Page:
- Jul 27, 2015
A cyberespionage group dubbed “FamousSparrow” by researchers has taken flight, targeting hotels, governments and private organizations around the world with a custom backdoor called, appropriately, “SparrowDoor.” It’s one of the advanced persistent threats (APTs) that targeted the ProxyLogon vulnerabilities earlier this year, according to ESET, though its activity has only recently come to light.
According to the firm, the backdoor’s malicious actions include the ability to: rename or delete files; create directories; shut down processes; send information such as file attributes, file size and file write time; exfiltrate the content of a specified file; write data to a specified file; or establish an interactive reverse shell. There’s also a kill switch to remove persistence settings and all SparrowDoor files from the victim machines.
“We believe FamousSparrow exploited known remote code-execution vulnerabilities in Microsoft Exchange (including ProxyLogon in March 2021), Microsoft SharePoint and Oracle Opera (business software for hotel management), which were used to drop various malicious samples,” according to ESET researchers. They added, “This is another reminder that it is critical to patch internet-facing applications quickly, or, if quick patching is not possible, to not expose them to the internet at all.”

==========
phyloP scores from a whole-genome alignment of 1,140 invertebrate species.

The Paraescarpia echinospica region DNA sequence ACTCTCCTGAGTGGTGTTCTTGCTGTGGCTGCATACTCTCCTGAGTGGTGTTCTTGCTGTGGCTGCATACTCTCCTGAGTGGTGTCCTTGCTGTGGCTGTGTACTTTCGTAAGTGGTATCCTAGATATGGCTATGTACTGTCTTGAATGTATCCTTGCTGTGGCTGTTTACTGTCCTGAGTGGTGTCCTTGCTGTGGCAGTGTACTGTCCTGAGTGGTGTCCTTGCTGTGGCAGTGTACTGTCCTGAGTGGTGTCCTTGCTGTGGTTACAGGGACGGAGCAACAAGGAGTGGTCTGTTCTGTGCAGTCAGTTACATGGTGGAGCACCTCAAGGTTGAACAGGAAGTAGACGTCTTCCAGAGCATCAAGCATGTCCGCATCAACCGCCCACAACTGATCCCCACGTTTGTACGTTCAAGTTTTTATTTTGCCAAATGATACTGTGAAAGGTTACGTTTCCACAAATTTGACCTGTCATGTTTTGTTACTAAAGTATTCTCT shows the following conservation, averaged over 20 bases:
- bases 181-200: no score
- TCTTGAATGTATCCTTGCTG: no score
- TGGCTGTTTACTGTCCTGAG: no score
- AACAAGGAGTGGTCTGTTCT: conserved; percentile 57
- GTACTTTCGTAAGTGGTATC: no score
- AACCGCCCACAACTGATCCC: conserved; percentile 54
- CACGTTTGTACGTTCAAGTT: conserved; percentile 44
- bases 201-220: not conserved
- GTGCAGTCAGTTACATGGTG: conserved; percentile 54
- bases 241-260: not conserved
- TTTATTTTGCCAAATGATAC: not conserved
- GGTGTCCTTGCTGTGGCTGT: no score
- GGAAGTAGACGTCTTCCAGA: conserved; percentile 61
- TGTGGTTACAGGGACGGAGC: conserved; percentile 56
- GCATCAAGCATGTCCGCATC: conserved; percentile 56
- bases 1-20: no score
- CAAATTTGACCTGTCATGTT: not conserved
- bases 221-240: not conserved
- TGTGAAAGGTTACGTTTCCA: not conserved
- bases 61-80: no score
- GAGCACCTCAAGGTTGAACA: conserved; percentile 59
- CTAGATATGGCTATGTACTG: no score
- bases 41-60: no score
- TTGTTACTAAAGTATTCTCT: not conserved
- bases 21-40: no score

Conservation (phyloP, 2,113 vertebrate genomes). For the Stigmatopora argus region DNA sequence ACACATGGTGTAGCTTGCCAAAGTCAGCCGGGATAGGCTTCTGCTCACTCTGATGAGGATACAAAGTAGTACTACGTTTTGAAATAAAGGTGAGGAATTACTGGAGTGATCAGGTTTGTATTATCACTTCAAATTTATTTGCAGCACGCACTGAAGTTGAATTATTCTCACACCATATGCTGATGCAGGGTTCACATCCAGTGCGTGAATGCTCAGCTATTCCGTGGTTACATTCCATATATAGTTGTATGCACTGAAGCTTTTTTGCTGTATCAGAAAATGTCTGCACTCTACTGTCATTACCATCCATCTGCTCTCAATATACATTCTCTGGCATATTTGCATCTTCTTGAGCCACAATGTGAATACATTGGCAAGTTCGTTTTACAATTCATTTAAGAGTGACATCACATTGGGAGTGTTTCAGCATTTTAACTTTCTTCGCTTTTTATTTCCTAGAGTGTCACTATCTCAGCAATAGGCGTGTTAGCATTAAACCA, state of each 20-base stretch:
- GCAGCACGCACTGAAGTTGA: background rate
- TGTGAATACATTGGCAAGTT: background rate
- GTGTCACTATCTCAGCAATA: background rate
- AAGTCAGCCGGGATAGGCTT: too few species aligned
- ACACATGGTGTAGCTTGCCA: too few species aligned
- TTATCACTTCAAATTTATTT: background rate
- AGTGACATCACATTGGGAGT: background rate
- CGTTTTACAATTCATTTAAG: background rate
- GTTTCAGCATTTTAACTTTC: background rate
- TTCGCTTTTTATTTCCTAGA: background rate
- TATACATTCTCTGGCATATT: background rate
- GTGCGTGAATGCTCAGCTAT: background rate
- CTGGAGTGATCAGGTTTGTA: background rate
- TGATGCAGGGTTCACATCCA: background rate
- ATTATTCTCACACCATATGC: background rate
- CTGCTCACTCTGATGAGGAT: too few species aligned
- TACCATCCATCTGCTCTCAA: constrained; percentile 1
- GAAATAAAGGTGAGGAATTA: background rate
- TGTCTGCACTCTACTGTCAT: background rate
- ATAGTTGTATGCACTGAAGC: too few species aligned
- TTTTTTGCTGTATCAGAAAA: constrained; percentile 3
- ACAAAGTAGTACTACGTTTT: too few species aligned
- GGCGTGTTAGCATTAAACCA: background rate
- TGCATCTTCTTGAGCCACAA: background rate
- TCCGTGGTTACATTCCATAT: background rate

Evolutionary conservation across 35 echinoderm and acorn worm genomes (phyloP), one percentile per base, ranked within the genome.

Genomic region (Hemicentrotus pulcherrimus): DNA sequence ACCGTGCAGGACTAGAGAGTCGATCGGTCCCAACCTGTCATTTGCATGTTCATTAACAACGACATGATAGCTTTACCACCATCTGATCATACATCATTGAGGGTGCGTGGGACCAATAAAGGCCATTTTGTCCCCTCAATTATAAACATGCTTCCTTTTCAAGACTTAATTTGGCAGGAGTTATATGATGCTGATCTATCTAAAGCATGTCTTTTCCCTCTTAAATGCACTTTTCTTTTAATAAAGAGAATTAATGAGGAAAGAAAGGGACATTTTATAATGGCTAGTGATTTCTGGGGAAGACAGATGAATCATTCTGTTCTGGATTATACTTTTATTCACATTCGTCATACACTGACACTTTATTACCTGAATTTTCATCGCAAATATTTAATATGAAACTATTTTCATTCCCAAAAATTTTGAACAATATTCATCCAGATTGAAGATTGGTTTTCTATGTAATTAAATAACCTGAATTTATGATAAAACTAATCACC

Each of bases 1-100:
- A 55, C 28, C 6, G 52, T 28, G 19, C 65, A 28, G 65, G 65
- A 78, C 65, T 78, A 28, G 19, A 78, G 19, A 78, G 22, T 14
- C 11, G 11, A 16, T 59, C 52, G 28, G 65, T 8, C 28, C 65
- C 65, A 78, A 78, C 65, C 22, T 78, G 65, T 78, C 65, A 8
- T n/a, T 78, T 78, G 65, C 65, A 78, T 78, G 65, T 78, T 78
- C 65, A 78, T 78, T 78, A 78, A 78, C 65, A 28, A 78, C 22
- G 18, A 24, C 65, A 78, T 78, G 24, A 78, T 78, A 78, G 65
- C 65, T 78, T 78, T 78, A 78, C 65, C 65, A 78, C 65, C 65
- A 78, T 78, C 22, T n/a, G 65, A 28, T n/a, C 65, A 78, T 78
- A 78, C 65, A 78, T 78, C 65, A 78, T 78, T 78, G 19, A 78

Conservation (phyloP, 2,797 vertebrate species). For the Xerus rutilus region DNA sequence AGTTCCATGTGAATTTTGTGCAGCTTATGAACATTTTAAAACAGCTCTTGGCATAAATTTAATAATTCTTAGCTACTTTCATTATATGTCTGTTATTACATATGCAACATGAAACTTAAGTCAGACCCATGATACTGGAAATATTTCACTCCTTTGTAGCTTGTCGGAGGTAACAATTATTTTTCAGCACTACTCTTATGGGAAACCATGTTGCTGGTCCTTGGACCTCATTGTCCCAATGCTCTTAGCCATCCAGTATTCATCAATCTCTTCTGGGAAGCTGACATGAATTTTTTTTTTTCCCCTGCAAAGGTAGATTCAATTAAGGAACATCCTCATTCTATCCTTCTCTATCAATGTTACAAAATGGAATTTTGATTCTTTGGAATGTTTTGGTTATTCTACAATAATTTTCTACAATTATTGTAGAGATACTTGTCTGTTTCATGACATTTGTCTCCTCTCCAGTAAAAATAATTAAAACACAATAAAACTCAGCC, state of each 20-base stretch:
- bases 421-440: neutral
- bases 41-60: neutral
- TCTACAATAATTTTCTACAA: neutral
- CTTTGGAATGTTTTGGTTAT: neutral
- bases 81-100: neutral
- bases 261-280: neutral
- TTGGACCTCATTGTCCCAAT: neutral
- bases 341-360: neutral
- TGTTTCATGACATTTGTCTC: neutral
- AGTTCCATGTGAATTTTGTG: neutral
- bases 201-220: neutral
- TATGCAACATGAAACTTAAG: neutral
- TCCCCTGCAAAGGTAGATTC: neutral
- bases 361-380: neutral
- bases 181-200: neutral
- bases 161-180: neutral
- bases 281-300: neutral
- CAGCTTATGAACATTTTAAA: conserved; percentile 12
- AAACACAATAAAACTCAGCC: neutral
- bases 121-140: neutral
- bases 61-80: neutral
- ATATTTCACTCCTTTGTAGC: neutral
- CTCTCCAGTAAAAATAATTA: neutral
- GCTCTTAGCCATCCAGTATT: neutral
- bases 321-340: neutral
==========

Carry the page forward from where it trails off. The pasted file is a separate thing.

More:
Once a target is compromised, FamousSparrow infects the victim with a range of custom tools, according to ESET’s analysis, released on Thursday. These include:
The loader installs SparrowDoor via DLL search order hijacking, researchers noted. “The legitimate executable, Indexer.exe, requires the library K7UI.dll to operate,” they explained. “Therefore, the OS looks for the DLL file in directories in the prescribed load order. Since the directory where the Indexer.exe file is stored is at the top priority in the load order, it is exposed to DLL search-order hijacking. And that is exactly how the malware gets loaded.” Persistence is set through the registry Run key and a service that’s created and started using XOR-encrypted configuration data hardcoded in the binary, according to the writeup. Then, the malware establishes encrypted TLS connections to a command-and-control (C2) server on port 433, which can be proxied or not.
- A Mimikatz variant for lateral movement
- A small utility that drops ProcDump on disk and uses it to dump the lsass process, probably in order to gather in-memory secrets, such as credentials
- Nbtscan, a NetBIOS scanner for identifying files and printers across a LAN
- A loader for the SparrowDoor backdoor